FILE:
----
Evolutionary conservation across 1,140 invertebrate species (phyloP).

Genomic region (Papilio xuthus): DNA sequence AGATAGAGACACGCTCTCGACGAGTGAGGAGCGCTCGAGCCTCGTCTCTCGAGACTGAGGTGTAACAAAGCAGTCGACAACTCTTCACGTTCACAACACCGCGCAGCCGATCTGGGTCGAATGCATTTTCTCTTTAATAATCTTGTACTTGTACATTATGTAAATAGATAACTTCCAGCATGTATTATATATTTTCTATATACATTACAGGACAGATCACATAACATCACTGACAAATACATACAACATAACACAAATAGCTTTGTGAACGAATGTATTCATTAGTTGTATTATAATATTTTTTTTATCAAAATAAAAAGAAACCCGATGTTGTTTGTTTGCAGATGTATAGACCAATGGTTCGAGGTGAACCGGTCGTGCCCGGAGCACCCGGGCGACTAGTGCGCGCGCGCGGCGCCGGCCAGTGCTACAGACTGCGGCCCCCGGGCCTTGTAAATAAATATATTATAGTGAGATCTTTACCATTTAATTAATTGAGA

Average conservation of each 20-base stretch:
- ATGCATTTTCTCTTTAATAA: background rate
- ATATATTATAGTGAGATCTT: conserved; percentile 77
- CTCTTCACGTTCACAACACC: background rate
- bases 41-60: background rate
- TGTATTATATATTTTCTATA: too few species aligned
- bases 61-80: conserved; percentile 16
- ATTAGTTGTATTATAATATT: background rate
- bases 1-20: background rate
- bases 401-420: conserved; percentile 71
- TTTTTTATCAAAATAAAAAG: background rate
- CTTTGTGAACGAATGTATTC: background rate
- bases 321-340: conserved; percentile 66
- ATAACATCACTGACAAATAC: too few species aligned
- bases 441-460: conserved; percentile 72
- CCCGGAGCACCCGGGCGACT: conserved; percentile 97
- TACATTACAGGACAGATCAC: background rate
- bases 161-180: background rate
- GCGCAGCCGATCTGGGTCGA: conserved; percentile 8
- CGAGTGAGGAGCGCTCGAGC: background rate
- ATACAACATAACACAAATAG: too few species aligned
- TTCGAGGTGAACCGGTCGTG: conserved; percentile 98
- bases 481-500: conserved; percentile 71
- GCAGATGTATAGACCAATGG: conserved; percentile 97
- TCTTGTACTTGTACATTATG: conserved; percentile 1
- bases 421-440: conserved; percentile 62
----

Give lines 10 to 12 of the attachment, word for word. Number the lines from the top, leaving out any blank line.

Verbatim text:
- ATTAGTTGTATTATAATATT: background rate
- bases 1-20: background rate
- bases 401-420: conserved; percentile 71